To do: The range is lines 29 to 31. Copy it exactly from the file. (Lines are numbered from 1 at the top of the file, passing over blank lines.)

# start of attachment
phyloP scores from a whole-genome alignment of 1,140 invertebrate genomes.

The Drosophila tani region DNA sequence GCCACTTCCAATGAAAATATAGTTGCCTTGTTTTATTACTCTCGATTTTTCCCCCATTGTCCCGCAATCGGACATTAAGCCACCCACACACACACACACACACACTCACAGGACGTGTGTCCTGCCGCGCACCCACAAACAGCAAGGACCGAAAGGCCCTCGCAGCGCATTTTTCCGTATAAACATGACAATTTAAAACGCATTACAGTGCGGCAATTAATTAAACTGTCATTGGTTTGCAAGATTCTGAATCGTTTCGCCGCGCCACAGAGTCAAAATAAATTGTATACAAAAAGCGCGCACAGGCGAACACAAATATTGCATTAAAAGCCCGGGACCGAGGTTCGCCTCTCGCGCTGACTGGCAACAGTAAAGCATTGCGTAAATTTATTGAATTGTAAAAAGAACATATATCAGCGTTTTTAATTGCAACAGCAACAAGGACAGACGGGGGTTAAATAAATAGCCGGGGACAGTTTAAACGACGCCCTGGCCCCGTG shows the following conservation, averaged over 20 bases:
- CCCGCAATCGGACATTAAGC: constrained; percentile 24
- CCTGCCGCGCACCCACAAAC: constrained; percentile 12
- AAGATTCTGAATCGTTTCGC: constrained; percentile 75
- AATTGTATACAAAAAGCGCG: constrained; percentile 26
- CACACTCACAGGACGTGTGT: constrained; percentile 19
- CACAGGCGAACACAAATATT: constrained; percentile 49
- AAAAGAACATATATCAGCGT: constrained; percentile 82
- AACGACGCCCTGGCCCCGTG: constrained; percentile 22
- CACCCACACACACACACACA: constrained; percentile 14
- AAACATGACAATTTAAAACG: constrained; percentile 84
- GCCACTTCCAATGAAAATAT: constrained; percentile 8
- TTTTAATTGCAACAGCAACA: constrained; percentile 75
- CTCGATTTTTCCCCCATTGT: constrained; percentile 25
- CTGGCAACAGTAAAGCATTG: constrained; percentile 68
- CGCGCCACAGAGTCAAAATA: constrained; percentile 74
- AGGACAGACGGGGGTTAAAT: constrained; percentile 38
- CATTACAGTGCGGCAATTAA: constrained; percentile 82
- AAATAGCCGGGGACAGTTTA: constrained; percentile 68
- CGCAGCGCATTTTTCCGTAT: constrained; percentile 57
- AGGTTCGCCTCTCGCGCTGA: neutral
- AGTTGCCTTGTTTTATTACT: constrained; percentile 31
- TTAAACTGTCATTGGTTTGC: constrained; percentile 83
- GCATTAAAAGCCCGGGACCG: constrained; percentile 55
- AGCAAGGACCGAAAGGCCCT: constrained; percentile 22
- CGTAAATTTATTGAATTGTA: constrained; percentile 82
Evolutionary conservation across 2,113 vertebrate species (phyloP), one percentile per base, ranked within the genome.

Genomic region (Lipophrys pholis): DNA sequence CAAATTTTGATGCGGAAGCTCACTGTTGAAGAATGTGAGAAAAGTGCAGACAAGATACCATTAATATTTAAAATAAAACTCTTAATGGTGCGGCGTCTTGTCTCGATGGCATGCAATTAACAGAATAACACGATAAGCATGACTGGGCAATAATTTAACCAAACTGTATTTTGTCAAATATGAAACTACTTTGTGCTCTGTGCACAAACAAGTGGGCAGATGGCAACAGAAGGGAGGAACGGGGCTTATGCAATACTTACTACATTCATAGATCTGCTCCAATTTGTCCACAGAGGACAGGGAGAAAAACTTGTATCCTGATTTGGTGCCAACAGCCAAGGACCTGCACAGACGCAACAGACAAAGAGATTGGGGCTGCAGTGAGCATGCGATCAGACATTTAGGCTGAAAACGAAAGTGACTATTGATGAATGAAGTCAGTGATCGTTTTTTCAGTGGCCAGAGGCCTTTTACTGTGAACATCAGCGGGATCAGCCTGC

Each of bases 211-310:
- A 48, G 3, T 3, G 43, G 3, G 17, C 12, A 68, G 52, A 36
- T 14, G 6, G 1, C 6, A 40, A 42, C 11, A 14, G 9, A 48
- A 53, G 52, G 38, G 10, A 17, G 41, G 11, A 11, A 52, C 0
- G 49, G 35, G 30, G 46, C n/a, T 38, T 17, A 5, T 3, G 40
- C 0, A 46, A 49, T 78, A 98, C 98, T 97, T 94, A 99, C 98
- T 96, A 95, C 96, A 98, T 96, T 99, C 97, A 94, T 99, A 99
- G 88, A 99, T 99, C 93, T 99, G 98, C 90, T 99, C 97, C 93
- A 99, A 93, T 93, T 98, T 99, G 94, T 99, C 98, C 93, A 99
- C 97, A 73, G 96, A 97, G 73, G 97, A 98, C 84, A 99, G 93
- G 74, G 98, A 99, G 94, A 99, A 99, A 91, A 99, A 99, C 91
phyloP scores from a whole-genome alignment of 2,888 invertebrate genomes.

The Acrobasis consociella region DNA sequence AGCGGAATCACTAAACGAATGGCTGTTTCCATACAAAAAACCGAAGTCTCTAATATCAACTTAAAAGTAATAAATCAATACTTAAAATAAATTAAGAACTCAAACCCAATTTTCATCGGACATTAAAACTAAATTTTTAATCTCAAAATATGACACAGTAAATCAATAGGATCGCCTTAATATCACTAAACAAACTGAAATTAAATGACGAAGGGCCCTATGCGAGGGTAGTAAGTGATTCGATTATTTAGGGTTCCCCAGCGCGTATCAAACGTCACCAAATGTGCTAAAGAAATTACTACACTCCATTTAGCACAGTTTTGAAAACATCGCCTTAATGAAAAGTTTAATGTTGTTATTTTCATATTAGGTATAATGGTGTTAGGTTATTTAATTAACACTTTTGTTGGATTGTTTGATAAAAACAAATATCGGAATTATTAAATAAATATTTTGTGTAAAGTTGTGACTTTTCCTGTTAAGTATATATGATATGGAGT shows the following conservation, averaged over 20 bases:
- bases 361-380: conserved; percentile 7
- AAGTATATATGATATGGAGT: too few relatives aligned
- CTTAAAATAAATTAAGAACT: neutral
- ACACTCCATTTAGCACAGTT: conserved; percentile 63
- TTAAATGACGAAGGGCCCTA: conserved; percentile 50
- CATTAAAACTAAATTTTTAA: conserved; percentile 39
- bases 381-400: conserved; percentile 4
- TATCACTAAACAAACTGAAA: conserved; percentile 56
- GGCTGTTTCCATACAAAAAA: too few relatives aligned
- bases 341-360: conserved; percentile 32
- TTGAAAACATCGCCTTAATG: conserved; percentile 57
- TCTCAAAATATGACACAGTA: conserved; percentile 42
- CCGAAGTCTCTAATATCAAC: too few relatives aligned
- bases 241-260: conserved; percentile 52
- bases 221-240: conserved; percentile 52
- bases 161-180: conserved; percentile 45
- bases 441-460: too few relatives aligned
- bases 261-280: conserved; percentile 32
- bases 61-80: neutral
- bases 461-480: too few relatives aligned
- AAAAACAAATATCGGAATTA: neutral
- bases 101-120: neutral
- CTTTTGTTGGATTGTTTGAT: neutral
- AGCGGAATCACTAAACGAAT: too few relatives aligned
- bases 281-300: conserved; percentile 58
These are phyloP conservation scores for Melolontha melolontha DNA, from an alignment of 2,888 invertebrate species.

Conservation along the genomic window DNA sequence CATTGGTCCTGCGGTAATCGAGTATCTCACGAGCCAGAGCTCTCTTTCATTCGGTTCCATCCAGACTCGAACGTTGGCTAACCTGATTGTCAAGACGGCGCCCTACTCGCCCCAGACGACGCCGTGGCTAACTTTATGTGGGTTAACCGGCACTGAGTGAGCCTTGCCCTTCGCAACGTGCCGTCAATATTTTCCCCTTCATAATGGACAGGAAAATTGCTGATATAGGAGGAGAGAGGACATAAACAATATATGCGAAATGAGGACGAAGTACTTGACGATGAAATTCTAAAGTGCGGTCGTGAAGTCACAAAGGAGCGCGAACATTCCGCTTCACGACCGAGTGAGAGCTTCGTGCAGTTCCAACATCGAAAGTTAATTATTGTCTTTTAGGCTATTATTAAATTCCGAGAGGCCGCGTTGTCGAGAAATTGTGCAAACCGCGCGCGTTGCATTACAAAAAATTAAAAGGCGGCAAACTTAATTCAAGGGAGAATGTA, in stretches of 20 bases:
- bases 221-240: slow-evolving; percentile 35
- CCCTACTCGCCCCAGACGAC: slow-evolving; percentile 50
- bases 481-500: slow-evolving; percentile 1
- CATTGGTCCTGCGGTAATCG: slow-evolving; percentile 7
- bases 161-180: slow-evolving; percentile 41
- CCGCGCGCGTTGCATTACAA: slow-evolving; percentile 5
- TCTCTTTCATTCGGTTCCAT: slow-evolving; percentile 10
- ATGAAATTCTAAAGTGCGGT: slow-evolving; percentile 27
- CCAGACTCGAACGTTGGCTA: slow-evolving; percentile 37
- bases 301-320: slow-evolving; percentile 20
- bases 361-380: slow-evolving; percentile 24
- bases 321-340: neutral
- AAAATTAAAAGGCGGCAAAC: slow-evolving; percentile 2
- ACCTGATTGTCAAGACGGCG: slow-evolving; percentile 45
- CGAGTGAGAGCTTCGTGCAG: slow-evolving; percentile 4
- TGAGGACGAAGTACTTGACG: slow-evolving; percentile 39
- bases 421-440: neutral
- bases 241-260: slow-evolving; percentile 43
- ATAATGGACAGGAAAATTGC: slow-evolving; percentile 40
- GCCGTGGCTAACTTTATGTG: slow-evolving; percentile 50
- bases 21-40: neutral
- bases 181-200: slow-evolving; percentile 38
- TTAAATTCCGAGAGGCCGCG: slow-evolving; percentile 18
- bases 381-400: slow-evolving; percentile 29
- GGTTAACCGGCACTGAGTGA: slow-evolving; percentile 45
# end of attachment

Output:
Genomic region (Lipophrys pholis): DNA sequence CAAATTTTGATGCGGAAGCTCACTGTTGAAGAATGTGAGAAAAGTGCAGACAAGATACCATTAATATTTAAAATAAAACTCTTAATGGTGCGGCGTCTTGTCTCGATGGCATGCAATTAACAGAATAACACGATAAGCATGACTGGGCAATAATTTAACCAAACTGTATTTTGTCAAATATGAAACTACTTTGTGCTCTGTGCACAAACAAGTGGGCAGATGGCAACAGAAGGGAGGAACGGGGCTTATGCAATACTTACTACATTCATAGATCTGCTCCAATTTGTCCACAGAGGACAGGGAGAAAAACTTGTATCCTGATTTGGTGCCAACAGCCAAGGACCTGCACAGACGCAACAGACAAAGAGATTGGGGCTGCAGTGAGCATGCGATCAGACATTTAGGCTGAAAACGAAAGTGACTATTGATGAATGAAGTCAGTGATCGTTTTTTCAGTGGCCAGAGGCCTTTTACTGTGAACATCAGCGGGATCAGCCTGC

Each of bases 211-310:
- A 48, G 3, T 3, G 43, G 3, G 17, C 12, A 68, G 52, A 36